Figure 2, IRC Gable Overhand Details

Figure 3, Gable End Wind Damage

Figure 3, Gable End Wind Damage

In the photo above, it appears that the cantilevered outlooker method was used, and that there was a failure of the outlooker connections at the gable end and the first full truss. If you look closely, the end nails from the full-height truss that were in the end of the outlookers can be seen in a couple of places.

If a truss roof is used with this method, the gable truss is manufactured 3½” shorter than the others. Then a 2×4 outlooker is placed over the dropped gable, and butted into the side of the adjacent full-height truss. Then the barge or fly rafter is attached to the end of the cantilevered outlooker. At the overhang, wind can cause uplift on both the bottom and top surface. The uplift at the end of the outlooker imparts an uplift force at the gable truss, which must be resisted by a tension connection such as a hurricane tie, and a downward force at the connection to the full-height truss.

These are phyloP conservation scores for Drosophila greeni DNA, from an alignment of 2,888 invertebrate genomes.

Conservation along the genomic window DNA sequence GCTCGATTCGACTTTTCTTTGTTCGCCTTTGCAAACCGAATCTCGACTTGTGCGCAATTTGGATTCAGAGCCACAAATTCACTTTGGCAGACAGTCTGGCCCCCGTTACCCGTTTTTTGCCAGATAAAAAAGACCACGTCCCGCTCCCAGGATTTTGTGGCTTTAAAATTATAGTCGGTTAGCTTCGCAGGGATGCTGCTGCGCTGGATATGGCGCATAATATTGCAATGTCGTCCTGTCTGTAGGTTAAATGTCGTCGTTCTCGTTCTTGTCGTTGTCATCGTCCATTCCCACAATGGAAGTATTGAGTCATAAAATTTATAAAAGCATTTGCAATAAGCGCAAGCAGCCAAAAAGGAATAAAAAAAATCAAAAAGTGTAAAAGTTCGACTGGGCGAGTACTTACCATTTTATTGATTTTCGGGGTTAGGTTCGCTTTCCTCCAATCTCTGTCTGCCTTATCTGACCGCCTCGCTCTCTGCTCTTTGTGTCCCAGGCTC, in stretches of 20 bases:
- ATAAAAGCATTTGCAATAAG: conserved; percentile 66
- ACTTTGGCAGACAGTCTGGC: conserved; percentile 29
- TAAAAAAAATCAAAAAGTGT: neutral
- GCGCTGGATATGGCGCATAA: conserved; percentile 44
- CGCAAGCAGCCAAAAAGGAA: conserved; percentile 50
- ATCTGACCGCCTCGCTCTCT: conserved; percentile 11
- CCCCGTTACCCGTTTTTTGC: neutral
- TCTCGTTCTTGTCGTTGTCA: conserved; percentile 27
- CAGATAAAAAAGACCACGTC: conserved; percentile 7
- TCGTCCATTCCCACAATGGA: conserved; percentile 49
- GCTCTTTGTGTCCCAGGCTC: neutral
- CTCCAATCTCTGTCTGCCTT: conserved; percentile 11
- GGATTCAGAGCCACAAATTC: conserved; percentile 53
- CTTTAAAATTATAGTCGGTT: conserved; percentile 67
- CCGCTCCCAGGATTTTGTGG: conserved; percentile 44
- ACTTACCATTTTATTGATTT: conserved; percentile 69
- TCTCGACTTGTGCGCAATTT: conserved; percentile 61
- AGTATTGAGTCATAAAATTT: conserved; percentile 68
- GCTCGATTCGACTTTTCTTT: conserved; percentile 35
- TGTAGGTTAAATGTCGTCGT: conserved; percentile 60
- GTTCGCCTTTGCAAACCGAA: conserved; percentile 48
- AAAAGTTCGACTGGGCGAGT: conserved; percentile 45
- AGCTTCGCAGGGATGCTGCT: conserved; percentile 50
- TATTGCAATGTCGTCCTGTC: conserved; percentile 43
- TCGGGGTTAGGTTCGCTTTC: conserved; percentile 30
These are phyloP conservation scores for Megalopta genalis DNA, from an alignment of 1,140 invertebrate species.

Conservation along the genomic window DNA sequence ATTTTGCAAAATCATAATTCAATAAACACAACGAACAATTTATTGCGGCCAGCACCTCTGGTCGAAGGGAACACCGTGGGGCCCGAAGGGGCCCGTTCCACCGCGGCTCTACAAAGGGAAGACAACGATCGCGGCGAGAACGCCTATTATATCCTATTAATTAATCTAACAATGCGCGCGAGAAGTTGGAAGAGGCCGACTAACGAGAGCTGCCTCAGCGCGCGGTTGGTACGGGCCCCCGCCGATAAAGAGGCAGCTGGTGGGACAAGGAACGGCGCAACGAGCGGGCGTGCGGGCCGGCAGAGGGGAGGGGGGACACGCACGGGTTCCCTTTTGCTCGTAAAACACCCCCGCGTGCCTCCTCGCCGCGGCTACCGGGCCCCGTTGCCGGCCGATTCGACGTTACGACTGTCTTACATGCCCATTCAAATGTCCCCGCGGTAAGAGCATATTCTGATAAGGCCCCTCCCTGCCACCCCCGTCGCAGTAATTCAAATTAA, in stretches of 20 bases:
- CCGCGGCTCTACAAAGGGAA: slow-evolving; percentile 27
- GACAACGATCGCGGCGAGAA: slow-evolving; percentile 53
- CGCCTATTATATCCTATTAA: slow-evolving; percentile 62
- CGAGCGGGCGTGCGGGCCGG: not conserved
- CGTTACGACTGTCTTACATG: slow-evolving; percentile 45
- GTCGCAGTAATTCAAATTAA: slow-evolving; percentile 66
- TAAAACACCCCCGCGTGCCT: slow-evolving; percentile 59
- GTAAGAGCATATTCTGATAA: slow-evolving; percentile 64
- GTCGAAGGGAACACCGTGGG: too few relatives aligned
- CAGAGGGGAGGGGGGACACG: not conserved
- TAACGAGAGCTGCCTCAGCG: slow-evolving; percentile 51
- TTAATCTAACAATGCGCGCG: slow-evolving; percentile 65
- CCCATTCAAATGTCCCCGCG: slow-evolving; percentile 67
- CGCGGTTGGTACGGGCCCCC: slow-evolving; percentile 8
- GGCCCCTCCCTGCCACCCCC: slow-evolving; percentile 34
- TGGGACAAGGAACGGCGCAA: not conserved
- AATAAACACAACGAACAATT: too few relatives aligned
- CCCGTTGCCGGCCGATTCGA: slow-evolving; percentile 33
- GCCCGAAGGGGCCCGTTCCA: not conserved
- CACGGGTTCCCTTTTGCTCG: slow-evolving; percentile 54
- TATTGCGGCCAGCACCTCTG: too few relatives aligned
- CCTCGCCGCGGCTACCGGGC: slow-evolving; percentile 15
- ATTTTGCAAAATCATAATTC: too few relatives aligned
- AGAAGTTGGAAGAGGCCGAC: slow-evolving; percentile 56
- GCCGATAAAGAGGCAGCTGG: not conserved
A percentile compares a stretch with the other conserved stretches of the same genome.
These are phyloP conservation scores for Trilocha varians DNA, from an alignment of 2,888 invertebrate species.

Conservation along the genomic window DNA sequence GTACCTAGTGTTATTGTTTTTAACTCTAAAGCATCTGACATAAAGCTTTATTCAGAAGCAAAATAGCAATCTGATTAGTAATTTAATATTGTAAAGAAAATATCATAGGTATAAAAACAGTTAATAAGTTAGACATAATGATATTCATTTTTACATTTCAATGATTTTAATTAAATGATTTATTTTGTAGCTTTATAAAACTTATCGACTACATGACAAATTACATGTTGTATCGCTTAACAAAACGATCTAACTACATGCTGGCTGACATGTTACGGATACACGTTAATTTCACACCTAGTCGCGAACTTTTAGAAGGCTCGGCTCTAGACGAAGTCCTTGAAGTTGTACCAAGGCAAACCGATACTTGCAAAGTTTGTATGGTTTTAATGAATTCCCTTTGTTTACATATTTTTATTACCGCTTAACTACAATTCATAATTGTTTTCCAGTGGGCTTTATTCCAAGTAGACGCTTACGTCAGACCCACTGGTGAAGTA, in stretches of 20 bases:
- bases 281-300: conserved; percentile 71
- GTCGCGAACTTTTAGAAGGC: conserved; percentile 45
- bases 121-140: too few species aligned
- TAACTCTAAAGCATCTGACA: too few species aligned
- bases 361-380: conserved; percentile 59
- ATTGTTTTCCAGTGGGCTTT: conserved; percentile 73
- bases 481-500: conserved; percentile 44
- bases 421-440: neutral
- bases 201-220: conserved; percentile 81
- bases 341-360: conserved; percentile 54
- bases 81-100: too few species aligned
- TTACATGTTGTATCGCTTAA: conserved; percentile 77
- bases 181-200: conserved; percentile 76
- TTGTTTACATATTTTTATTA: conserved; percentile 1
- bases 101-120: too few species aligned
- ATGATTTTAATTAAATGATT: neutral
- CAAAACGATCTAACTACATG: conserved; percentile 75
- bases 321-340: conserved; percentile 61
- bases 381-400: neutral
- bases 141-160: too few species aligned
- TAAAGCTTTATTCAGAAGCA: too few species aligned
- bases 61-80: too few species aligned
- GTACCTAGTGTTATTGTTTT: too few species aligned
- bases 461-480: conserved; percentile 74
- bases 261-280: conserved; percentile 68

Figure 4, Cantilevered Outlooker Method

Figure 4, Cantilevered Outlooker Method

The other method commonly used to support the sheathing and the barge rafter is the ladder method. With this technique, lookout blocks are used to connect the barge or fly rafter back to the gable framing. One way this can be constructed is as a full ladder, with parallel fly rafter and ledger with block framing in between. Either this assembly can be constructed on the ground and then raised and fastened in place, or it can be built in place at the overhang. Or there are also examples where a ledger is not used, and the block framing is just connected directly to the top chord of the gable truss or gable rafter. This method is less wind-resistant, and in literature is limited to a 12″ overhang.

Figure 5, Ladder Outlooker Block Method

Figure 5, Ladder Outlooker Block Method